The Most pernicious analogy in politics

Household budget = government budget gets my vote.  The reason this is so damaging is because it leads ordinary citizens to not just be misinformed, but have attitudes they think are informed that run exactly contrary to smart policy.  Karl Smith, via  Ezra Klein, does a great job spinning this out:

When economic times are good, households should spend and invest more, while government should spend and invest less. When they’re bad, households need to cut back, and the government needs to step in. But as Karl Smith says, that’s not the only place where the analogy breaks down. Another — and one that’s increasingly relevant — is “not realizing your personal control over spending versus revenues is essentially the exact opposite of the governments control over spending versus revenues.” He continues:

Most middle class folks can cut back on their spending with relative ease. They probably won’t get sick, malnourished or injured from exposure as a result of spending cuts. What this means is that if revenues are running higher than spending – a necessary condition for building up debt – the most obvious choice is to cut spending. Therefore, as a rule of thumb people develop the notion that debt comes from living beyond your means…to the government, the exact opposite is true.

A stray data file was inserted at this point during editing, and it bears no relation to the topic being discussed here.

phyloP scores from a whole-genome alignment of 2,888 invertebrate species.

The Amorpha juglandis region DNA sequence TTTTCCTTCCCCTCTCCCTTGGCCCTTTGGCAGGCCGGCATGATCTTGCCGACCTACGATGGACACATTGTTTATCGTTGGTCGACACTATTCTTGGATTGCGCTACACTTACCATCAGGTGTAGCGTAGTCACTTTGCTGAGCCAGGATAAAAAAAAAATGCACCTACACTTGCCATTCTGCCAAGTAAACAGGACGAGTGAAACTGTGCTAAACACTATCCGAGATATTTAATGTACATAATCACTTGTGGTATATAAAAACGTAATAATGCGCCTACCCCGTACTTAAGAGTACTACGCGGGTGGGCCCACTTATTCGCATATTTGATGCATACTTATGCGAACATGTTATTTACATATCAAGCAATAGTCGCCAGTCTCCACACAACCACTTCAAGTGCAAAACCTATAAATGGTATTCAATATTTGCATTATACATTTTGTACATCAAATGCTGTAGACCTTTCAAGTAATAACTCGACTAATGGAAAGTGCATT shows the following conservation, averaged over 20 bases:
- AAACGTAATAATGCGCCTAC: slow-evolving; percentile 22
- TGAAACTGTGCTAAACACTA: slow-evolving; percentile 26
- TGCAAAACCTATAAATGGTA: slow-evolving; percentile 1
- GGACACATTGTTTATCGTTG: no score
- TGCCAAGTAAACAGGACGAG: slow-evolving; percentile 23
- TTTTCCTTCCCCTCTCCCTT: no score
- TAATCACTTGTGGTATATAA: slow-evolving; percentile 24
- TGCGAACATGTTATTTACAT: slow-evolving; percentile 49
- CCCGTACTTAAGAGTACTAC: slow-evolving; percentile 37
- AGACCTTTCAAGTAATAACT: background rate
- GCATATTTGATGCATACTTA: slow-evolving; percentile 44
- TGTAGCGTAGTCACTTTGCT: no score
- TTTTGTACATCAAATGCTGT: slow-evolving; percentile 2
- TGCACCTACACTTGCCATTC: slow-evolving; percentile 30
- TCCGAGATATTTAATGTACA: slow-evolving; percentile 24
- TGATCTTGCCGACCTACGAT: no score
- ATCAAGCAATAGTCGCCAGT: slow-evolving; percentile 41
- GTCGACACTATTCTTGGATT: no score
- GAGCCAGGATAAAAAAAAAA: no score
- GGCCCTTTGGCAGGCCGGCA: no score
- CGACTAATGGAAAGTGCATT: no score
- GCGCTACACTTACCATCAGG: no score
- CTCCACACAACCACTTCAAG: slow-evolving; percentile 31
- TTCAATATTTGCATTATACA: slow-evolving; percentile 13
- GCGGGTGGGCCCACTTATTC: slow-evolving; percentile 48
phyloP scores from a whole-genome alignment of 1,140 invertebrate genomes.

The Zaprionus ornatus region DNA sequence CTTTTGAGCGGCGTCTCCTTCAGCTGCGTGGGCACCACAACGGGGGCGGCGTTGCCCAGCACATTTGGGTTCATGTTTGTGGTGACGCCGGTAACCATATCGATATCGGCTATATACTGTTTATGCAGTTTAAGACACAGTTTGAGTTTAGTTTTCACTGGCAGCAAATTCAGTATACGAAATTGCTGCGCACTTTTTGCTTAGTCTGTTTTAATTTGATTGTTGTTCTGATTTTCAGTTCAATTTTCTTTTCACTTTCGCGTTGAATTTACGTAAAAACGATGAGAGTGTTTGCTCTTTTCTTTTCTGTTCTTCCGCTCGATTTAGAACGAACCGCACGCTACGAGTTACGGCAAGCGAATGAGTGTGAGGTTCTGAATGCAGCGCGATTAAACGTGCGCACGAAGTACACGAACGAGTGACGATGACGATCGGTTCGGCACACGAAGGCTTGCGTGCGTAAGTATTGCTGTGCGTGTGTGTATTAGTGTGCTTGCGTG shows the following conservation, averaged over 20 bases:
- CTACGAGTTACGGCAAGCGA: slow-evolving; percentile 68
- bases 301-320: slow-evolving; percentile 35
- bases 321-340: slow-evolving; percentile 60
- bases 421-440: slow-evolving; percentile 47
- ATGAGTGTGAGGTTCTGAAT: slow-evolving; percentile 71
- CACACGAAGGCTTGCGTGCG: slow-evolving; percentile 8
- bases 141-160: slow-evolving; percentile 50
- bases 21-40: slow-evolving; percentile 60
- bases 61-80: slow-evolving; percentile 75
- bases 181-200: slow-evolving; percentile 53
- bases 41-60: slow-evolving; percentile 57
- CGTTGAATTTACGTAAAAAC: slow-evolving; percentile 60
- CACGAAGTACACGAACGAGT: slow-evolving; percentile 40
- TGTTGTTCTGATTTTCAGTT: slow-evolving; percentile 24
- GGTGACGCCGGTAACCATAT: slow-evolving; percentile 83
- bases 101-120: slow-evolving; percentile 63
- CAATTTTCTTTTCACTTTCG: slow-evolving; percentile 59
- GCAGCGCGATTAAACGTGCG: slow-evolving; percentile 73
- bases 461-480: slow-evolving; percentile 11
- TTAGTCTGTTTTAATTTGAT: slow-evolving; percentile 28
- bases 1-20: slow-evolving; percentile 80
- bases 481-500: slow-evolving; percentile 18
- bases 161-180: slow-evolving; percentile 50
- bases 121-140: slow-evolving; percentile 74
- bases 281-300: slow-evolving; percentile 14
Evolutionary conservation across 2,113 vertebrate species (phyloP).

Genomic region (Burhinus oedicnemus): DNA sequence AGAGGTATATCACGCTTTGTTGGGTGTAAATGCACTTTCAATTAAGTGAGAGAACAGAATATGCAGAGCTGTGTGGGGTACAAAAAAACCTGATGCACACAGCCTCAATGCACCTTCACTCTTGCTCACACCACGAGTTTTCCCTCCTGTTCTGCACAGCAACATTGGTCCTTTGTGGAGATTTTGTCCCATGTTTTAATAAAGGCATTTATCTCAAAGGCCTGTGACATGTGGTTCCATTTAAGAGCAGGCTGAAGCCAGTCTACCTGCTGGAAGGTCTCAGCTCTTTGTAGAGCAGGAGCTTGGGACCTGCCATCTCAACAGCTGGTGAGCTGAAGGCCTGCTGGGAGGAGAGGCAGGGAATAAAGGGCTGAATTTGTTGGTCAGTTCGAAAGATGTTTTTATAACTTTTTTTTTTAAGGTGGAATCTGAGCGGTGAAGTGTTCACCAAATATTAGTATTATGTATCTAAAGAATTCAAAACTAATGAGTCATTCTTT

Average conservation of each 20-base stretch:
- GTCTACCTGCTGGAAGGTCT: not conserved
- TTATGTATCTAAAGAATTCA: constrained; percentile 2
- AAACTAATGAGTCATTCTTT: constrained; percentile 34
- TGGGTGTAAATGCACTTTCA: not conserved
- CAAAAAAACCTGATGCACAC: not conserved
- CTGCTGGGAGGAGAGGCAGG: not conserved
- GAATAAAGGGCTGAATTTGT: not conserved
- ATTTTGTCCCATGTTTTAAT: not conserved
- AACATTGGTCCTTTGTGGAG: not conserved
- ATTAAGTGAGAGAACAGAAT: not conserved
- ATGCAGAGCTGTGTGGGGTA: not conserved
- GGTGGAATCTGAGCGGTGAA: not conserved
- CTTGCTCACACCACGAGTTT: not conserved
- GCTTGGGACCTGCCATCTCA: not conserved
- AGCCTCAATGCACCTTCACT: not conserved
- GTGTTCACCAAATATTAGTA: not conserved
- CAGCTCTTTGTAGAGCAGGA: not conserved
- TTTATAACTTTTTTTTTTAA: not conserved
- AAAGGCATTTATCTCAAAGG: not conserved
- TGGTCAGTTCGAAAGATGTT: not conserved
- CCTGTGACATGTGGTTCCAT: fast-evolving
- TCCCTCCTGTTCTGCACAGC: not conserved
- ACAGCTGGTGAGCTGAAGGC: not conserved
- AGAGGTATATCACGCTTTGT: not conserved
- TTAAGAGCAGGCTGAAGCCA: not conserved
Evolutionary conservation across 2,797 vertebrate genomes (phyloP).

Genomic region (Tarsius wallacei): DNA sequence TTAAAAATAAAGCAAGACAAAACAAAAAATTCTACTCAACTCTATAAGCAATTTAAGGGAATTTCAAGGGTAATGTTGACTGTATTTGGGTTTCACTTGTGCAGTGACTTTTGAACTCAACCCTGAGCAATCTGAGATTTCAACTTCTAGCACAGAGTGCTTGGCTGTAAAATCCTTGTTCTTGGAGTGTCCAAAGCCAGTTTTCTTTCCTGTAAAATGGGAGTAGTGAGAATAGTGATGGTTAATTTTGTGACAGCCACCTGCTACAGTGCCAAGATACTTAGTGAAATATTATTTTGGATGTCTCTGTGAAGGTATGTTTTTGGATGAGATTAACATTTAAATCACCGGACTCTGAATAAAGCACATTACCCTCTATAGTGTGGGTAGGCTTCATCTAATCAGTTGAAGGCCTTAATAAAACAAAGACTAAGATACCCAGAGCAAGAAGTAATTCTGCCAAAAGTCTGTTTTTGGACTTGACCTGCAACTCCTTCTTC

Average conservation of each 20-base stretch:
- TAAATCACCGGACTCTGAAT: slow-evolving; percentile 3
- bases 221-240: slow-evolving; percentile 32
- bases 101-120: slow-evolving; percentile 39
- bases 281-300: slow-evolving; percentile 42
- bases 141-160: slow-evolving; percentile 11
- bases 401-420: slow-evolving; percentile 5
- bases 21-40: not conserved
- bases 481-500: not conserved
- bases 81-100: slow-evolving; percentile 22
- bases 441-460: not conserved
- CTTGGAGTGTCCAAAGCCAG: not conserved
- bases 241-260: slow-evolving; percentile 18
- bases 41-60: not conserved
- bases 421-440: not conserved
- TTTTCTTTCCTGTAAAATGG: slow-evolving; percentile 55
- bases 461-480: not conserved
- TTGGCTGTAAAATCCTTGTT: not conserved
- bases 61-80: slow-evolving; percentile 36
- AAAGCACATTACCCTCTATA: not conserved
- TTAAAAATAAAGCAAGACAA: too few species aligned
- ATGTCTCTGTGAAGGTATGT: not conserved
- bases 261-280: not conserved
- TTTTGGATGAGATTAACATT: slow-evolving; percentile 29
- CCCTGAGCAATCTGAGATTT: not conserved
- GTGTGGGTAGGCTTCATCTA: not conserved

It is much easier for the government to raise revenue than to cut spending. Moreover, most of the movement in the deficit is tied to movements in revenue, not movements in spending. Thus the exact same reasoning that leads you to associate debt and spending in your personal life should lead you to associate debt and revenue for the government.

Much like their impressive achievement in convincing Americans that rich people really need to pay less taxes and that we are spending too much on foreign aid, the continued emphasis on this fallacious (yet, seemingly straightforward) analogy helps underlie Republican victories in setting the economic agenda.

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About Steve Greene
Professor of Political Science at NC State http://faculty.chass.ncsu.edu/shgreene

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